Team Trump has been battling its latest controversy for days: you know, the whole anti-semitic tweet flap. It’s clearly their policy to never apologize for the Insult Comedian’s egregious malakatude. Apparently, it’s PC to admit to offending anyone at any time for any cause. The thing that baffles me is the Trumpite’s continuous pandering to white supremacist, neo-Nazi, and skinhead types. David Dukkke has gone from a mild supporter to an enthusiastic one as you can see from this tweet:
What? No white genocide hashtag? Duke’s more overt support of the Insult Comedian is one reason that, as First Draft’s resident Dukeologist, I felt the need to chime-in. It’s also why I don’t get the latest mystery pander. The erstwhile Gret Stet Fuhrer wannabe is one of the nation’s leading anti-Semites: he even attacked Elie Wiesel after his passing. BUT fanatical anti-Semites are a small sub-section of the country’s racists, it’s a seemingly high-risk low-reward pander as it sets off alarm bells in the GOP. They prefer their dog whistling subtle and aimed at blacks, muslims, hispanics, uppity women, and immigrants, not at Jews. Of course, very little that Team Trump does makes sense to rational people. The notion of the Trump “pivot” seems more laughable by the day.
The most alarming thing about the original anti-Semitic image used by the Trumpites is that such sourcing of material from white supremacist sources is NOT an isolated incident. Fortune Magazine has published an exhaustive study into the issue and finds that Team Trump frequently draws inspiration from the worst people on the internets. Here’s the conclusion Fortune draws from its research:
Donald Trump has never publicly commented on the idea of white genocide, and has publicly distanced himself from white supremacists (despite his well-publicized stumble on David Duke and the KKK). Most recently, in a Monday evening interview with CNN, Trump said he has “always condemned” white supremacists, adding: “I don’t want their support, I don’t need their support.”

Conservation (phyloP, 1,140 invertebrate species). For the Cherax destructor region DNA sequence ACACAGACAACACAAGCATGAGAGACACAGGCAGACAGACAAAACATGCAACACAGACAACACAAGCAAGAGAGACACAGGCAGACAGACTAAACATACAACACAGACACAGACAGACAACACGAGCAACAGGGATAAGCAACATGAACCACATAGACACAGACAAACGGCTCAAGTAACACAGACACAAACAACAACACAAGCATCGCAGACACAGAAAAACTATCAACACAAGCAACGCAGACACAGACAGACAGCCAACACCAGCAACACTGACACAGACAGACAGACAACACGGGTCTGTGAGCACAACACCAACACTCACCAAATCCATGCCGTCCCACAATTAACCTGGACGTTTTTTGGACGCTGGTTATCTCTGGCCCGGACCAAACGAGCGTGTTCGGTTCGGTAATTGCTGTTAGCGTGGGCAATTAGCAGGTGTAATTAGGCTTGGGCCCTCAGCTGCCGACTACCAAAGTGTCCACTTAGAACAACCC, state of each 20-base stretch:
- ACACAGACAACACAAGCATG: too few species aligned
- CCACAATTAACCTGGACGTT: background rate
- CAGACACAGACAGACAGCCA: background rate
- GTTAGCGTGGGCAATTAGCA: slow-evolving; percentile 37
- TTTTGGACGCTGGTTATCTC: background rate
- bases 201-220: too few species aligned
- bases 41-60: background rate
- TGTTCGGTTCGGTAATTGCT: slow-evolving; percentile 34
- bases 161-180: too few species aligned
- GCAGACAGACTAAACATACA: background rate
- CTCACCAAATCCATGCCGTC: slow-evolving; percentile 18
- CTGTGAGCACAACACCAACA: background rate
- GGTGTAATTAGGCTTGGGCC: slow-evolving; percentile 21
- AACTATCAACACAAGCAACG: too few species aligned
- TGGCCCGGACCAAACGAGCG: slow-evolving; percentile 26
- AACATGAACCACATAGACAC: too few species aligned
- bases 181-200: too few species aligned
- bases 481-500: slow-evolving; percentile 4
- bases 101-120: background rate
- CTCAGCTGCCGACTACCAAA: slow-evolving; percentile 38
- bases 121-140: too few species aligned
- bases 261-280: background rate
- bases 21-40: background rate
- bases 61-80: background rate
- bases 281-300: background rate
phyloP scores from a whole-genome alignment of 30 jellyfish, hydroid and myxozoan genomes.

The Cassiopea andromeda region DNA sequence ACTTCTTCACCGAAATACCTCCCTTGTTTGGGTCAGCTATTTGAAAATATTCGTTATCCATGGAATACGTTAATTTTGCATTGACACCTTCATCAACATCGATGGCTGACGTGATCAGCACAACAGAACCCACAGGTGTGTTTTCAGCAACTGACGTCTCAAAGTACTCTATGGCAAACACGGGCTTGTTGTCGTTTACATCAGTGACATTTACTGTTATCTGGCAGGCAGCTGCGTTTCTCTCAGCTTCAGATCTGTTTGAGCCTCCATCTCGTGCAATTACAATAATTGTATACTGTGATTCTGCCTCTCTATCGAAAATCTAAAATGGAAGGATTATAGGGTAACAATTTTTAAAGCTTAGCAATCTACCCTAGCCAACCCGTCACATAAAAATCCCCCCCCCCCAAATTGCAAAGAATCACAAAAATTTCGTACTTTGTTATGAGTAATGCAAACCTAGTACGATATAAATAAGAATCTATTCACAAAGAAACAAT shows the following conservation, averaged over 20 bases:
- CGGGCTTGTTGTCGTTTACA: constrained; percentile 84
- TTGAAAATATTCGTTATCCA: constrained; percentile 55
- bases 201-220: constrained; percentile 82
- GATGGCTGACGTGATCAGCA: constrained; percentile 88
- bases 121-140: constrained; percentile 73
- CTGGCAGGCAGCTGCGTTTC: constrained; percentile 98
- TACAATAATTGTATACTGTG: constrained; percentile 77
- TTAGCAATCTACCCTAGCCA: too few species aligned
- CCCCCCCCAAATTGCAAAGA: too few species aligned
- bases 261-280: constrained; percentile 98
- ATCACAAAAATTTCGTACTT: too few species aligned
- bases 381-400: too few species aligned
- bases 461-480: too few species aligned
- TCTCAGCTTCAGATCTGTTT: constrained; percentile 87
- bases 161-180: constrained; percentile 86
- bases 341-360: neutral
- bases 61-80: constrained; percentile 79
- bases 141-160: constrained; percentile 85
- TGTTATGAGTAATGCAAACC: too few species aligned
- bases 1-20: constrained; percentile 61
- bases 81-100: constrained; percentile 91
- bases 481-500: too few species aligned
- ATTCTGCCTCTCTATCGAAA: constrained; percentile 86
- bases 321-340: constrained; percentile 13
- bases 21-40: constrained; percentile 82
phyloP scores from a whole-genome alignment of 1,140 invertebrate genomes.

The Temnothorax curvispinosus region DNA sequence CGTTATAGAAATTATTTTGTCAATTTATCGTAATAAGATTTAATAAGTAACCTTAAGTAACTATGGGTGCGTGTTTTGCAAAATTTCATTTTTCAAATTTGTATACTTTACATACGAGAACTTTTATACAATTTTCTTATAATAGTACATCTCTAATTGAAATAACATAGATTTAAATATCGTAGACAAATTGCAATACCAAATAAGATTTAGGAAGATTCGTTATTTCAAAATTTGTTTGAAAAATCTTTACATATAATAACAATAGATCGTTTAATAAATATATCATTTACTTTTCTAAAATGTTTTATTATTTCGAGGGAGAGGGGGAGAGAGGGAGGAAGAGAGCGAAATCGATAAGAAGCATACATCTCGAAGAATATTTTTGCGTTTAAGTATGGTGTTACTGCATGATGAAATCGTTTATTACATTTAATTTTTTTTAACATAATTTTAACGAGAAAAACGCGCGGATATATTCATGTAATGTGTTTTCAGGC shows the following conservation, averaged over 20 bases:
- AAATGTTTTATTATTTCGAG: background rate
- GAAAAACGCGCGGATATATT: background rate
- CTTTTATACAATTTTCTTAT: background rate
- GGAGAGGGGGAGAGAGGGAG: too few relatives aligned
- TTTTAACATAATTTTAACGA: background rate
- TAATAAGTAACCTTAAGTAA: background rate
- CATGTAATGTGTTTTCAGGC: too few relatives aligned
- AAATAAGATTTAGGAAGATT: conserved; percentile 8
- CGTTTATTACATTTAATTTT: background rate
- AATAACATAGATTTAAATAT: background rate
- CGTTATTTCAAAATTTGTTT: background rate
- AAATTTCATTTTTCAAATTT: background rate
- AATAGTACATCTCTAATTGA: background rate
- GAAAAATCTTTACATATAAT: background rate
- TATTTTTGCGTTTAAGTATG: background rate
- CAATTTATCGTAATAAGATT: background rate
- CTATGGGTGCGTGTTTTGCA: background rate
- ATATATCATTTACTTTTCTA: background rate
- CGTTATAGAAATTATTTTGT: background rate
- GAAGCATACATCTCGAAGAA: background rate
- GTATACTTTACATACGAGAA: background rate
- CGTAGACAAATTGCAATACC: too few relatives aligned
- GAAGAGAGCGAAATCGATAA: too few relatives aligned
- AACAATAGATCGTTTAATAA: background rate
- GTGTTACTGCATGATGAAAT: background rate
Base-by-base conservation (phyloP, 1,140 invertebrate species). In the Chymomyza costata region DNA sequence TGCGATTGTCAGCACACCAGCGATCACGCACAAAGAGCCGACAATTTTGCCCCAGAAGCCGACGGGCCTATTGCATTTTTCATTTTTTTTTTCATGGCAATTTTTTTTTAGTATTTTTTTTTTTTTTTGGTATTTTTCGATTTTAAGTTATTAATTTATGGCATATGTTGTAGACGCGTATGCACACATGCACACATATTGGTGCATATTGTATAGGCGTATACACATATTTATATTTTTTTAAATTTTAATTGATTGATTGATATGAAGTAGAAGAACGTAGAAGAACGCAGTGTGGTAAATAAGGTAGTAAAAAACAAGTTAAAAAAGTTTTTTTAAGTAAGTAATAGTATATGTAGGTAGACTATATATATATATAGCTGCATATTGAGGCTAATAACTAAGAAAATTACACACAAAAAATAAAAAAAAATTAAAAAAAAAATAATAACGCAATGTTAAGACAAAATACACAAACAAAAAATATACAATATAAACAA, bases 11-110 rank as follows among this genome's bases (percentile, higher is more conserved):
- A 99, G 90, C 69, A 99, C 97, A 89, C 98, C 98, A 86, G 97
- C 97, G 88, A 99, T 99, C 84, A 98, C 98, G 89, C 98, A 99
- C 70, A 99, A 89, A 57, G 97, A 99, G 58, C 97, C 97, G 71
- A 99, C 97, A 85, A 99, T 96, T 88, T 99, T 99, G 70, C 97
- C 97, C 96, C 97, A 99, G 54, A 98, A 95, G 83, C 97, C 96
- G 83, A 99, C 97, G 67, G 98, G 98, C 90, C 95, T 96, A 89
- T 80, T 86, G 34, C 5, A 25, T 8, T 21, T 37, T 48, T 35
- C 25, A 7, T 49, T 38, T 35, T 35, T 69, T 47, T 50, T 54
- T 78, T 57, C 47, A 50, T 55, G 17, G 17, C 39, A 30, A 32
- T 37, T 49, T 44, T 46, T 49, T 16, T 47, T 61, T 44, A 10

But Trump clearly is partial to conspiracy theories, including his involvement in the birther movement and his appearance on a radio program hosted by Alex Jones (whom Trump has referred to as a “nice guy,” even after Jones claimed The Boston Marathon bombings were carried out by the U.S. government).
To repeat what Hope Hicks said, Trump neither checks nor cares that an account like@NeilTurner_ ― which he has retweeted five times ― includes the phrase “#WhiteGenocide is real” in its bio.
What the data shows, however, is that Donald Trump and his campaign have used social media to court support within the white supremacist community, whether intentionally or unintentionally. And it appears to have worked.
The unanswered question is why they’ve gone there. The only answer I can come up with is that Trump’s hostile takeover of the Republican Party has been accompanied by a stream of outrageous statements and 100 decibel level dog whistling. The only way they can top themselves is this mystery pander to racist groups. It reminds me of the 1991 Gret Stet Goober race between Duke, Edwin Edwards, and Buddy Roemer. Non-Louisianians kept asking me how anyone could vote for David Duke. My consistent reply was, “It’s the ultimate protest vote. The most outrageous thing they can do.” It’s happening again. The good news is that David Duke lost that race and faded into a noisy kind of obscurity.
Repeat after me: Donald Trump will not be the first Insult Comedian elected President.